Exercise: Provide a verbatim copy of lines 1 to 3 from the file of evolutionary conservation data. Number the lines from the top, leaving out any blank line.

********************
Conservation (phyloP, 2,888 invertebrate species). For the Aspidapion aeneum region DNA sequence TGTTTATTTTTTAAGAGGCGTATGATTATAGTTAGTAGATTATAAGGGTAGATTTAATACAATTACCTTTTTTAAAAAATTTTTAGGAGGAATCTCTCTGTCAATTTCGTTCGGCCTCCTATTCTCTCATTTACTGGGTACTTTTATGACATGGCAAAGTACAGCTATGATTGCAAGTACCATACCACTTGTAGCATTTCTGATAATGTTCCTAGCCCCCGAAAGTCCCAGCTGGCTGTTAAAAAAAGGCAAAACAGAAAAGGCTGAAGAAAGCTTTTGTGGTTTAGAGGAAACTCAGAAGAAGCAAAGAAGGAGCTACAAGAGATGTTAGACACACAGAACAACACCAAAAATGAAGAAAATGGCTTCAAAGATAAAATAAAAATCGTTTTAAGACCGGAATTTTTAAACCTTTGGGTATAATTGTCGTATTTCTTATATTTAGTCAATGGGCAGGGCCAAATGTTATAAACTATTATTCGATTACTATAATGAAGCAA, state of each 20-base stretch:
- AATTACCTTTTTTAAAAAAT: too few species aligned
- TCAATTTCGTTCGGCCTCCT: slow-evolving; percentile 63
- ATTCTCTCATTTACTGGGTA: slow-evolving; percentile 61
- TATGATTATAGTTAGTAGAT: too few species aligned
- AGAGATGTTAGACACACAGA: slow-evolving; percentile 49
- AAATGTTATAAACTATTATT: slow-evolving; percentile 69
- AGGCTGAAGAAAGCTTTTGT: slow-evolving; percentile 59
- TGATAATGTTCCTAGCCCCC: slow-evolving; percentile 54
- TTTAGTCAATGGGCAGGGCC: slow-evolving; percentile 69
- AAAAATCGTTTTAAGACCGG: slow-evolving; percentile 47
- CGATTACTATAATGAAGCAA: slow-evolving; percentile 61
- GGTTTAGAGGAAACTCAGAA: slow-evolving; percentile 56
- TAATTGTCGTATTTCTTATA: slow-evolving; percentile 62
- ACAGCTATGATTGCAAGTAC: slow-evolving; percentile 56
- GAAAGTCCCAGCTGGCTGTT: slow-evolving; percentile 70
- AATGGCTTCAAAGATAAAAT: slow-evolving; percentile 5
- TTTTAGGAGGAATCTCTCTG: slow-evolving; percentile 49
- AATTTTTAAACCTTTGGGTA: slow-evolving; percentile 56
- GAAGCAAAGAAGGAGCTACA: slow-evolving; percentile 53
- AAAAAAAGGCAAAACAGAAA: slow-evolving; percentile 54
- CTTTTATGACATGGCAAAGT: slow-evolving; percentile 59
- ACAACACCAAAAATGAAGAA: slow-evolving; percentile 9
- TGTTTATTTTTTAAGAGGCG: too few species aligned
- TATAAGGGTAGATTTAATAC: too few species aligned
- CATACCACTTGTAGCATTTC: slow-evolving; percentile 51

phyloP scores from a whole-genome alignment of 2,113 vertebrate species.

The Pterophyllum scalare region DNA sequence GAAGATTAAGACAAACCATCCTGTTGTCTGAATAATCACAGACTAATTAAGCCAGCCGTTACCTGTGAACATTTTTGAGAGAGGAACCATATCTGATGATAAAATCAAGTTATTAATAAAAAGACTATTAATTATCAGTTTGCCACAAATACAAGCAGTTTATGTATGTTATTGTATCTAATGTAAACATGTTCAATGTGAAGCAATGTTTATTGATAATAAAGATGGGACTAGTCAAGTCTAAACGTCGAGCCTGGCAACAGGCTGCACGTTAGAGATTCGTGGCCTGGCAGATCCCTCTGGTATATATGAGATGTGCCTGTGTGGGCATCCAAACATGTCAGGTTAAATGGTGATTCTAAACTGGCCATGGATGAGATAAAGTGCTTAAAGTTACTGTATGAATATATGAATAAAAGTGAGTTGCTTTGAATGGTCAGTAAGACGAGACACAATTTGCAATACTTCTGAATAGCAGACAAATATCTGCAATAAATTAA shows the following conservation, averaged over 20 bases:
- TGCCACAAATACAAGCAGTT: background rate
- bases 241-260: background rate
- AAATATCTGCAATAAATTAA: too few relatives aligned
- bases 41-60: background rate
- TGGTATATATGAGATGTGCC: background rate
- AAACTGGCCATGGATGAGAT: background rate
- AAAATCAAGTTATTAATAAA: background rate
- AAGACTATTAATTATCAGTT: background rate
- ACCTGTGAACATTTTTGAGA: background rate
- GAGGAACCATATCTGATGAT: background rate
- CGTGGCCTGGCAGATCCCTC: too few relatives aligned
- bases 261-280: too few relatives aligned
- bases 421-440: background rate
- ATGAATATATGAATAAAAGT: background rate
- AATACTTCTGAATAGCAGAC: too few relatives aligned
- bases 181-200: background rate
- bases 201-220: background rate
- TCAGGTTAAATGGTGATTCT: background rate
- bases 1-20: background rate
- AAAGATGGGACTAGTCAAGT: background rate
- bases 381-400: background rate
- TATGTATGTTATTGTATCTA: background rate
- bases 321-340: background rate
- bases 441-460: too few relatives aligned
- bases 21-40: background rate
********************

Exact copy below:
Conservation (phyloP, 2,888 invertebrate species). For the Aspidapion aeneum region DNA sequence TGTTTATTTTTTAAGAGGCGTATGATTATAGTTAGTAGATTATAAGGGTAGATTTAATACAATTACCTTTTTTAAAAAATTTTTAGGAGGAATCTCTCTGTCAATTTCGTTCGGCCTCCTATTCTCTCATTTACTGGGTACTTTTATGACATGGCAAAGTACAGCTATGATTGCAAGTACCATACCACTTGTAGCATTTCTGATAATGTTCCTAGCCCCCGAAAGTCCCAGCTGGCTGTTAAAAAAAGGCAAAACAGAAAAGGCTGAAGAAAGCTTTTGTGGTTTAGAGGAAACTCAGAAGAAGCAAAGAAGGAGCTACAAGAGATGTTAGACACACAGAACAACACCAAAAATGAAGAAAATGGCTTCAAAGATAAAATAAAAATCGTTTTAAGACCGGAATTTTTAAACCTTTGGGTATAATTGTCGTATTTCTTATATTTAGTCAATGGGCAGGGCCAAATGTTATAAACTATTATTCGATTACTATAATGAAGCAA, state of each 20-base stretch:
- AATTACCTTTTTTAAAAAAT: too few species aligned
- TCAATTTCGTTCGGCCTCCT: slow-evolving; percentile 63